Entries Tagged 'Economics and Investing' ↓

Karl Marx’s Gift to the IRS

While our new President was speaking to Congress for the first time this year, seven speakers put on a Zoom webinar labeled “In Plain Sight: The Racism Hiding in Our Tax Code” — hosted by the m4bl.org.

Moderators Makani Themba, Chief Strategist at Higher Ground Strategies, and Andrea Ritchie, Writer, Lawyer & Activist, joined five other speakers who were experts on law, race, women’s issues and taxation from activist non-profit organizations in the U.S.

Issues they discussed covered far more than IRS’ taxes!

Their focus included state property taxes that fund education; sales taxes that harm the poor; state taxes that are not shared with cities and counties; unequal revenue spending; tax credits that favor those with money; income inequality; wealth divergence; regressive, progressive and flat taxes; revenue sharing for cities who are broke; the balance between military and domestic tax spending; cannabis taxes based on money made by harming the environment; taxes for reparations to African Americans; public health taxes; and taxes on the poor.

Key issues closely related to the title of this zoom group talk, were:

(1) disparities in choice of groups that the IRS doesn’t go after for tax cheating, a subject that our current President has also been recently discussing.

(2) The figure of 380 billion dollars of lost tax revenue from unpaid taxes by richer people was tossed out. (See this article from the Center of American Progress supporting that figure),

(3) the confusing amount of jargon and verbiage used by the IRS in numerous booklets filled with too many pages, and

(4) last but not least, disparate treatment of taxation on two types of income; one for the rich vs. the other for the middle class and the poor, i.e., “unearned income” vs. “earned income”. Continue reading →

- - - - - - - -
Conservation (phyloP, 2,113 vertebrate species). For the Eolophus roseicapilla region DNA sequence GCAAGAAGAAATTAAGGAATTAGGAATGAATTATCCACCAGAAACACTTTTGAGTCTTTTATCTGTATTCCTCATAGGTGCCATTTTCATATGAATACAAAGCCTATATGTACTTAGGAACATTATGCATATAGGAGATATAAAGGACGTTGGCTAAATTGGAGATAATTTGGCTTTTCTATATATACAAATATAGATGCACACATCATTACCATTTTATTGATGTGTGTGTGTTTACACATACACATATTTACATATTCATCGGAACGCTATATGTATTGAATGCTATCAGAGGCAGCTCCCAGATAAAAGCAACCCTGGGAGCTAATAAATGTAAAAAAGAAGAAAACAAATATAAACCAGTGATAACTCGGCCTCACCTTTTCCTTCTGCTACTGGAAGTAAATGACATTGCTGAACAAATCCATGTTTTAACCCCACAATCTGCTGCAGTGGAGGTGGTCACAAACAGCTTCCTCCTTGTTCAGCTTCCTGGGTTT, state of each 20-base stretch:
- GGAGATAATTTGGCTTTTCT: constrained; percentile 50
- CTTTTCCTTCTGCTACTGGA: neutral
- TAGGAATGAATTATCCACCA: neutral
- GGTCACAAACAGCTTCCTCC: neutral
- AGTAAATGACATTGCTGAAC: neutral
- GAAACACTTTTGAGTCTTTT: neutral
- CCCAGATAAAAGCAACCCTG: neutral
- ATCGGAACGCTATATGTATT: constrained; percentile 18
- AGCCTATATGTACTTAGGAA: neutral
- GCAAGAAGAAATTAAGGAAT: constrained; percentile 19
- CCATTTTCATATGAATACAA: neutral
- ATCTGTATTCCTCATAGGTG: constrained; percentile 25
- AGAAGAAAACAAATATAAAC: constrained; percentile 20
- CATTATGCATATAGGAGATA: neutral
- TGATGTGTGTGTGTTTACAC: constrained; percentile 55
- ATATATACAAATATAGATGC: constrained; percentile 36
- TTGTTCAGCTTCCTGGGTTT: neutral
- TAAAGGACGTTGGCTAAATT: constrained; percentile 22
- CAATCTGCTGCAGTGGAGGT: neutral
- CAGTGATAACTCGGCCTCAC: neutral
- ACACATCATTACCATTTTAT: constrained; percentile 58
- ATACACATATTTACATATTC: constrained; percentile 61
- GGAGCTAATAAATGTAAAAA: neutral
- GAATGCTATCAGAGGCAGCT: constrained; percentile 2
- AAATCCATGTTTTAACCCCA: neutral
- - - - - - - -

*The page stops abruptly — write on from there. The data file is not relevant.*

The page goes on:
How Micro Economists Could Crush Covid-19

For over a century macroeconomists have dominated the field of Economics in the Western World. I predict this is going to change in this century and that microeconomics will make a come-back.

The sub-field of microconomics itself was actually founded decades earlier than the sub-field of macroeconomics by a Cambridge College professor in England named Alfred Marshall.

In the late 19th century, Alfred Marshall wrote his famous book, Principles of Economics, and in his classrooom Marshall taught microeconomics to his students.

Marshall invented the field of microeconomics in reaction to the popularity of Karl Marx’s book, Das Kapital, a book that was critical of the capitalism that Adam Smith had advocated in Smith’s earlier book, the Wealth of Nations, published in 1776, the year of the American Revolution.

Marshall’s microeconomics teachings shunned the simple arithmetic examples that Karl Marx relied on to support Marx’s theories that rich people were cheating the factory workers who had made them rich. Fast forward to the next century!

In the early 1930’s, the United States fell into a GREAT DEPRESSION, far worse than any we have seen since.

That’s when Lord John Maynard Keynes, a student of Alfred Marshall’s at Cambridge, created and taught the sub-field of macroeconomics.